Harder, Feinstein Introduce Bill to Improve Water Management with Airborne Snow Observation Program

By on August 20, 2020

Last week Representative Josh Harder (CA-10) and Senator Dianne Feinstein introduced the Snow Water Supply Forecasting Program Authorization Act to establish an airborne snow observatory (ASO) and measurement program within the Department of the Interior. Without accurate readings, water managers could be forced to unnecessarily release water from reservoirs or use it for groundwater pumping, resulting in millions of dollars in financial losses. A previous program run by NASA is no longer in operation, leaving water managers without the public information they need to make smart decisions about their water supplies. The bill would establish a program and provide a total of $15 million for fiscal years 2022 to 2026.

“Many of our rivers are born in the mountains – without accurate snowpack readings, we end up wasting our most precious resource – water – as well as millions of dollars in public funds,” said Rep. Harder. “Creating a unified central program to get our water users the info they need is good for our farmers, good for conservation practices, and will end up saving a ton of money in the long-run.”

“Smarter water management in California starts with more precise readings of our mountain snowpack,” said Senator Feinstein. “Our bill will ensure the federal government continues investing in proven snowpack measurement methods like the airborne snowpack observatory. This will help improve water conservation, supply and delivery forecasts across the Western United States.”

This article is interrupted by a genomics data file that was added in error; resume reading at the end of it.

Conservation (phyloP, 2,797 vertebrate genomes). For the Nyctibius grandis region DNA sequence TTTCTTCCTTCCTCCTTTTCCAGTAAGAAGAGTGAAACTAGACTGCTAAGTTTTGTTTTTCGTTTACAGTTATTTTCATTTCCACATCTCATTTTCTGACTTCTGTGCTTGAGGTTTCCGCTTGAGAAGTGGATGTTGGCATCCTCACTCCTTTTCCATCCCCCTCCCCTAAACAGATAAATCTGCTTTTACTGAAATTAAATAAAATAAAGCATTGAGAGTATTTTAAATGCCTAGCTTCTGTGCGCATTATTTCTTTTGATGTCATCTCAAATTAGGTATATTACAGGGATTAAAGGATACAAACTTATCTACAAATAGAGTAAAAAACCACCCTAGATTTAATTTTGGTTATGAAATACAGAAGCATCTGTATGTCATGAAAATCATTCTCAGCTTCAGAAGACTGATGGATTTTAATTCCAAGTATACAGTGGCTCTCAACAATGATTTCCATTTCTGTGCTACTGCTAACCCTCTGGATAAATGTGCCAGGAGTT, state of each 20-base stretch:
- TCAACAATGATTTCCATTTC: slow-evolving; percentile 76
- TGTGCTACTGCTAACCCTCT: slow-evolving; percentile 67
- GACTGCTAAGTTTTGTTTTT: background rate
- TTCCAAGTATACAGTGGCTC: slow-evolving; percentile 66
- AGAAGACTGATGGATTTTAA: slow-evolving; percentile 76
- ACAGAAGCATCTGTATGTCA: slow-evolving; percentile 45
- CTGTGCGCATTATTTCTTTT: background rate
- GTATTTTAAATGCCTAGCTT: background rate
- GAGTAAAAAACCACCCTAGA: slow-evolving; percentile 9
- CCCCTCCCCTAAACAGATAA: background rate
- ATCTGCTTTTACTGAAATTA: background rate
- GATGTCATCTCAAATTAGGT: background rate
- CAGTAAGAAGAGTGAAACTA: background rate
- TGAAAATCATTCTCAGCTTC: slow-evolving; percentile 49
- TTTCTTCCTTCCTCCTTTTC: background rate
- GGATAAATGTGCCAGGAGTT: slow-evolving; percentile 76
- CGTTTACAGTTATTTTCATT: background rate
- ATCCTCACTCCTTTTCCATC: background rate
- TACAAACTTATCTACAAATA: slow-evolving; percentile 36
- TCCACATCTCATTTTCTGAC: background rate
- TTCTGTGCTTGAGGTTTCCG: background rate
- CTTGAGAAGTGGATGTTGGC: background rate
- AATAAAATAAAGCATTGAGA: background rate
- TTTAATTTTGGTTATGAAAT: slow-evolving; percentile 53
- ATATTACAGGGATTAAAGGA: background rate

Last December, NASA ended its ASO program that measured snowpack depth ensures continued federal support for the program at the Department of the Interior – a beneficiary of accurate water supplies across the West –  helping improve the understanding, management and deployment of snowpack measurement technologies used for seasonal water forecasting.

Conventional survey techniques can only achieve 50 to 90 percent accuracy when measuring snow runoff. The ASO technology developed by NASA can perform more precise measurements, increasing the accuracy to within 96 to 99 percent when paired with conventional techniques, providing an error rate as low as 1 to 3 percent. More precise measurements allow water managers to make better determinations on water allocations – using more water when it’s available and conserving water when it’s not.

The bill is supported by water associations and districts across California, including The Association of California Water Agencies (ACWA), Turlock Irrigation District (TID), Modesto Irrigation District (MID), South Valley Water Association, Friant Water Authority, Family Farm Alliance, Kings River Conservation District, San Juan Water District , City of Folsom, and San Francisco Public Utilities Commission (SFPUC).